Highly anticipated 3D-printed rocket launched successfully, but failed to reach orbit

California-based aerospace startup, Relativity Space, has been striving to launch its spacecraft since early March.

Third time’s the charm – sort of. 

Aerospace startup Relativity Space completed the third launch attempt of its 3D-printed rocket Wednesday evening, but failed to reach orbit after an engine failure.

Terran 1 launched from the Cape Canaveral Space Force Station in Florida at around 11:30 p.m. But just three minutes into the launch, the rocket’s second stage engine shut down too soon, leaving it without enough power to reach orbit.

Clay Walker, launch director for Relativity Space, told CNBC that there appeared to be an “anomaly” with the rocket’s upper stage, and that the company is reviewing flight data and will release updates in the coming days.

California-based Relativity has been striving to launch its spacecraft since early March. Issues with fuel pressure, coupled with Inclement weather and frigid temperatures, hitched the first attempt on March 8. 

And on the company’s second attempt on March 11, things went awry: a boat crossed into restricted waterways within the rocket’s path with just seconds left in the launch countdown. 

Moments later, all nine of the rocket’s engines shut off unexpectedly – which Relative later announced were computers automatically aborting the mission because a software issue was detected.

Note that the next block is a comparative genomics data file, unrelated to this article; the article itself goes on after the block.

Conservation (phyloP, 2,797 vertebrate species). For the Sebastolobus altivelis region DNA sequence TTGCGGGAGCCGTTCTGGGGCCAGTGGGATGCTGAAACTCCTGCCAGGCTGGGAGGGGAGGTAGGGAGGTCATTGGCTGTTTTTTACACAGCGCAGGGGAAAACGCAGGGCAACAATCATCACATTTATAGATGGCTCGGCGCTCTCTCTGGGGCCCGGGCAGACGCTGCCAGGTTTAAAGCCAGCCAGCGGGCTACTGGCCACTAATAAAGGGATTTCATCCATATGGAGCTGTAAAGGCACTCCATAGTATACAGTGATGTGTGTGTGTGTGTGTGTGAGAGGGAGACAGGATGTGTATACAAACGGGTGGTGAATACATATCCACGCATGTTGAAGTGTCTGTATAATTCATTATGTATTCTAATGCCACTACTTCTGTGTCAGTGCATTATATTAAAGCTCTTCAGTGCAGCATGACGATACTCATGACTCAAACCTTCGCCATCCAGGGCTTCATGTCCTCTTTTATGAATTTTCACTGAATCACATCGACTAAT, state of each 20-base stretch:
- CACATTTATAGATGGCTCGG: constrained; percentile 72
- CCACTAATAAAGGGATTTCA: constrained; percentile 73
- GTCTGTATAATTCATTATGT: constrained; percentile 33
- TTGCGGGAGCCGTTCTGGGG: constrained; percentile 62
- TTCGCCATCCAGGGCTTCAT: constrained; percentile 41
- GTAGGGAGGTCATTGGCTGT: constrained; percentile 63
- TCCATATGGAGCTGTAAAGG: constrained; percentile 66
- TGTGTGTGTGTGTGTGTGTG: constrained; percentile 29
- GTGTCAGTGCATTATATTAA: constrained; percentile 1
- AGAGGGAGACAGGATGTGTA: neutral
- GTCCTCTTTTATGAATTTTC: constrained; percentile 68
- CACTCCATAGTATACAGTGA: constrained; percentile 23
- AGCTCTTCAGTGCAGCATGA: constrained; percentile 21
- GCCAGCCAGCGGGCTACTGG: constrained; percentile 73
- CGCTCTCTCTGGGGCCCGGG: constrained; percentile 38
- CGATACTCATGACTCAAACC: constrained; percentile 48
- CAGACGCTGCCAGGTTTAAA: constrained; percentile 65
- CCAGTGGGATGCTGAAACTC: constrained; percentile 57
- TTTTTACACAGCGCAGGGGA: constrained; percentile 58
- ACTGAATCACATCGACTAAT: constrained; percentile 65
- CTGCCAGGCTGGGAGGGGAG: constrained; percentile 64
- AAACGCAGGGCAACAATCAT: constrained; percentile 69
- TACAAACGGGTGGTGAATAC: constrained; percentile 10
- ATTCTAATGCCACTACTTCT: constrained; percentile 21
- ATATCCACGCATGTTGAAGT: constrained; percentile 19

But despite Teran 1 not reaching orbit as initially planned, the mission was still a success for the company.

In a March 7 Twitter thread, Relativity Space co-founder Tim Ellis tweeted that the spacecraft’s ability to successfully pass through Max-Q, also known as the point of maximum atmospheric pressure, within the first 80 seconds of liftoff, was a “key inflection in [his] mind.”

Teran 1 successfully achieved this in its debut launch. 

“We have already proven on the ground what we hope to prove in-flight – that when dynamic pressures and stresses on the vehicle are highest, 3D printed structures can withstand these forces,” Ellis tweeted. “This will essentially prove the viability of using additive manufacturing tech to produce products that fly.”

The “world’s first 3D-printed rocket,” as Relativity calls it, is made up almost entirely out of additive parts. The 110-foot launch vehicle has 10 Aeon engines: nine powering the lower first stage and a single one powering the upper second stage – all of which have been printed, and run on a mixture of liquid oxygen and natural gas.

The use of additive manufacturing to build spacecraft, the company wrote on its website, could not only help minimize reliance on an already burdened supply chain, but also reduce the overall amount of needed parts and the time needed to build the vehicle itself.

According to Relativity Space’s website, the Teran 1 and Teran R rockets can be 3D-printed from raw materials in just 60 days, and use up to 100x fewer parts per rocket.

Relativity, which burgeoned in 2015 in an industry firm-handed by billionaires like Elon Musk and Jeffrey Bezos, has secured more than $1 billion in venture capital, proved its concept with Wednesday’s launch.

“This is the biggest proof point for our novel additive manufacturing approach. Today is a huge win, with many historic firsts,” the company wrote in a tweet following the launch. “We also progressed through Main Engine Cutoff and Stage Separation. We will assess flight data and provide public updates over the coming days.”

In February, Ellis told CNBC that Relativity Space was already working on Teran 1’s successor, Teran R, which is anticipated to rival competitor SpaceX’s Falcon 9.

Relativity has not announced if or when they will hold another Teran 1 launch.